Men hunted mostly with spears; the bow and arrow were probably not invented until the Magdalenian periods that came at the end of the Upper Palaeolithic. Tools and Weapons, made out of wood or reindeer antlers, often had flint cutting edges. Flink knappers were skillful and traditions in flint knapping were pursued for thousands of years. This continuity means that they must have been carefully taught how to find good flint nodules and how to knap them in order to make knives, burins (chisel-like tools) or scrapers, which could be used for various purposes.

2.) Passage

In its periodic quest for culinary identity, Australia automatically looks to its indigenous ingredients, the foods that are native to this country. ‘There can be little doubt that using an indigenous product must qualify a dish as Australian‘, notes Stephanie Alexander. Similarly, and without qualification, Cherikoff states that ‘A uniquely Australian food culture can only be based upon foods indigenous to this country’, although, as Craw remarks, proposing Australian native foods as national symbols rely more upon their association with ‘nature’ and geographic origin than on common usage.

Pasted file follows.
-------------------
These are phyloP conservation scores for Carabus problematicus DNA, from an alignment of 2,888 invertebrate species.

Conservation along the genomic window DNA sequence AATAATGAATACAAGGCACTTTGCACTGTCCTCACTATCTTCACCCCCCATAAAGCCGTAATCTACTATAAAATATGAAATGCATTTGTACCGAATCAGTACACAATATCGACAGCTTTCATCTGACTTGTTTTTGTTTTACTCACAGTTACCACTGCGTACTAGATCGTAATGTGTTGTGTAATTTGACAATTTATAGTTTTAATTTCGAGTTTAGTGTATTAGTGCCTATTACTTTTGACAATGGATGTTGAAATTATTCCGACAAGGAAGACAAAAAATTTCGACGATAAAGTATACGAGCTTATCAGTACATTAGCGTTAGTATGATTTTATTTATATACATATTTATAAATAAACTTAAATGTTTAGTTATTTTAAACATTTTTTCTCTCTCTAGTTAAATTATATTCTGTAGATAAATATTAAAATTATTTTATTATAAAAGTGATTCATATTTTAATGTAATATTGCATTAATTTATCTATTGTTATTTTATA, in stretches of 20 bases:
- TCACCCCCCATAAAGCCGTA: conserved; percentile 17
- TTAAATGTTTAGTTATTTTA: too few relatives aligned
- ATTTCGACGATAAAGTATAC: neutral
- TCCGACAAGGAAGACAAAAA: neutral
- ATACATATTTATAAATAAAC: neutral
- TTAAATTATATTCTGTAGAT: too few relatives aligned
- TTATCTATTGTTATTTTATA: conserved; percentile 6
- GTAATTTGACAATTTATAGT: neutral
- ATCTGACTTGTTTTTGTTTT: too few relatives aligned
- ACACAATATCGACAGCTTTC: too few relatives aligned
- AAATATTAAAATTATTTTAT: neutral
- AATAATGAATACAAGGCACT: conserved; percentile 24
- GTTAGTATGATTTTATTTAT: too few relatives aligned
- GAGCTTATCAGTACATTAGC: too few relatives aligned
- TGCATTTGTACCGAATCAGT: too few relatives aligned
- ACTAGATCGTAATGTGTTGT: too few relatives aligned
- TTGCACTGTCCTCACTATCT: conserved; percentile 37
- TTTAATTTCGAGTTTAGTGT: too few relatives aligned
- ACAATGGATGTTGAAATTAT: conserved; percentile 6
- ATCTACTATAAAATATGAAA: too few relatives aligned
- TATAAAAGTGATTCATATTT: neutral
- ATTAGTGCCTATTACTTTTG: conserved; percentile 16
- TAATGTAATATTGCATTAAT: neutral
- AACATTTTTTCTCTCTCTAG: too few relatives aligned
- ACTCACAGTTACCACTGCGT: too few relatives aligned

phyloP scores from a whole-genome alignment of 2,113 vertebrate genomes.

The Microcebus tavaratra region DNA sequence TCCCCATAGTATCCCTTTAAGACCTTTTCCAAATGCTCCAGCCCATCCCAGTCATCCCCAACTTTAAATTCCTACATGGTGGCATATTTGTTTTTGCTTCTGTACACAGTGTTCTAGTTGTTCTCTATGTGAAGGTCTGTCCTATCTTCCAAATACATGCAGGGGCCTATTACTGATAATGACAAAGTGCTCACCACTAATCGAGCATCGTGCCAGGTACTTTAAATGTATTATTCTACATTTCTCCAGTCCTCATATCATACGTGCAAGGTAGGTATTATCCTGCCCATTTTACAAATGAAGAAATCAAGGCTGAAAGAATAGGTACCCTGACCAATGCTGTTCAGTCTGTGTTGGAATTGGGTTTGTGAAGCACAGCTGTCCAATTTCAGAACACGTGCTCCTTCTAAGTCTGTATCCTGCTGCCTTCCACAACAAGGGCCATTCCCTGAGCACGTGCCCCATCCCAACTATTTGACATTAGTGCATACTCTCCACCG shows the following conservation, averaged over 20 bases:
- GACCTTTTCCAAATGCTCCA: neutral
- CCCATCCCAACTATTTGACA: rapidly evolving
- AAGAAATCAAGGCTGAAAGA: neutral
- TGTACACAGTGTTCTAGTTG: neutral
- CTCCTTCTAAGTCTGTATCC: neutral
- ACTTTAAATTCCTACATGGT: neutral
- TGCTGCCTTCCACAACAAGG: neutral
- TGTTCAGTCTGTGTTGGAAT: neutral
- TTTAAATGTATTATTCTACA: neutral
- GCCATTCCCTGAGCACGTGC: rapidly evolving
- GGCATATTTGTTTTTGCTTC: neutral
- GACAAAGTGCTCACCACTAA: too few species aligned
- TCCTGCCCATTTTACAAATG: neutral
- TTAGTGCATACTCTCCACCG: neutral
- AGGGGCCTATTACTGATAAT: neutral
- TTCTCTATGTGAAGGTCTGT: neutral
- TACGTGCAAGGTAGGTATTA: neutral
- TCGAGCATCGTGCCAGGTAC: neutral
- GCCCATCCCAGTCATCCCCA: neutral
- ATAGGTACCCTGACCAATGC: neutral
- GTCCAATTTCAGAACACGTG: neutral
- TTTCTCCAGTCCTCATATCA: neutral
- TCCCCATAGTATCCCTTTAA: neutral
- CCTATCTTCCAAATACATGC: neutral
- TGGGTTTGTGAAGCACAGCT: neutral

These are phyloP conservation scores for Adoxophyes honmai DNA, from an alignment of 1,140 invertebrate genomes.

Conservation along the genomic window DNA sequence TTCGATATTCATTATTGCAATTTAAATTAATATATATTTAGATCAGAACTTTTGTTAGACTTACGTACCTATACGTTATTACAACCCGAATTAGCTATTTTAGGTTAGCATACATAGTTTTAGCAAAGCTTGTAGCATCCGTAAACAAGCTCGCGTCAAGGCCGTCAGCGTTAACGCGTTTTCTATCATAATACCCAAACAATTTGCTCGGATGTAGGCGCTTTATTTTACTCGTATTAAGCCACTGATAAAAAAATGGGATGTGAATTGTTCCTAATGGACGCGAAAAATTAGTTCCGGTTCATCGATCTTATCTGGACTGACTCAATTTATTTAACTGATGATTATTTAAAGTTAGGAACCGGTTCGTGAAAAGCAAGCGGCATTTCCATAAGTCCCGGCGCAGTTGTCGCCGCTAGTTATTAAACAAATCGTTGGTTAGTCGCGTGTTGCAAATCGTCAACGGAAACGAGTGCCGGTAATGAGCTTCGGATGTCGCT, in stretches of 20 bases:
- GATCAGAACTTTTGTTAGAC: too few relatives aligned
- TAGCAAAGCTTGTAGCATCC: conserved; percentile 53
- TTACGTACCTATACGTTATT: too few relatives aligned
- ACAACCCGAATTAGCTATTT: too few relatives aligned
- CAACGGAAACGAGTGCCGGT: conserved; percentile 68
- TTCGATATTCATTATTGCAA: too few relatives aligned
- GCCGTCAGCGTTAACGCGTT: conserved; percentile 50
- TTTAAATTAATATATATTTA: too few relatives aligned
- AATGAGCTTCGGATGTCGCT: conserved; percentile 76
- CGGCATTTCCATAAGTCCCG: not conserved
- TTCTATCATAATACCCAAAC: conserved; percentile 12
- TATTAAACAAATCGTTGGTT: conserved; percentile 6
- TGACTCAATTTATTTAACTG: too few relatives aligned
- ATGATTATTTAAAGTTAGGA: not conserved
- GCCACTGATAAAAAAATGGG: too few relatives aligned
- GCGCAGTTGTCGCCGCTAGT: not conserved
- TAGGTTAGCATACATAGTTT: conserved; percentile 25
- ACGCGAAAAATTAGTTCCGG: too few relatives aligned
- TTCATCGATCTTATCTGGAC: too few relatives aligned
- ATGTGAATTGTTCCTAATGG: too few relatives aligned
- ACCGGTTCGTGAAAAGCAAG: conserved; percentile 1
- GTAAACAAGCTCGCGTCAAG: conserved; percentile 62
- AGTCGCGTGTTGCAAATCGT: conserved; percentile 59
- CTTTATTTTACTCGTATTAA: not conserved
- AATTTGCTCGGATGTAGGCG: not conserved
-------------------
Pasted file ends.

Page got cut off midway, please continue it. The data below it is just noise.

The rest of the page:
the lack of justification for the premise that national dishes are, of necessity, founded on ingredients native to the country – after all, Italy’s gastronomic identity is tied to the non-indigenous tomato, Thailand’s to the non-indigenous tomato, Thailand’s to the non-indigenous chili – the reality is that Australians do not eat indigenous foods in significant quantities. The exceptions are fish, crustaceans, and shellfish from oceans, rivers, and lakes, most of which are unarguably unique to this country. Despite valiant and well-intentioned efforts today at promoting and encouraging the consumption of native resources, bush foods are not harvested or produced in sufficient quantities for them to be a standard component of Australian diets, nor are they generally accessible. Indigenous foods are less relevant to Australian identity today than lamb and passionfruit, both initially imported and now naturalized.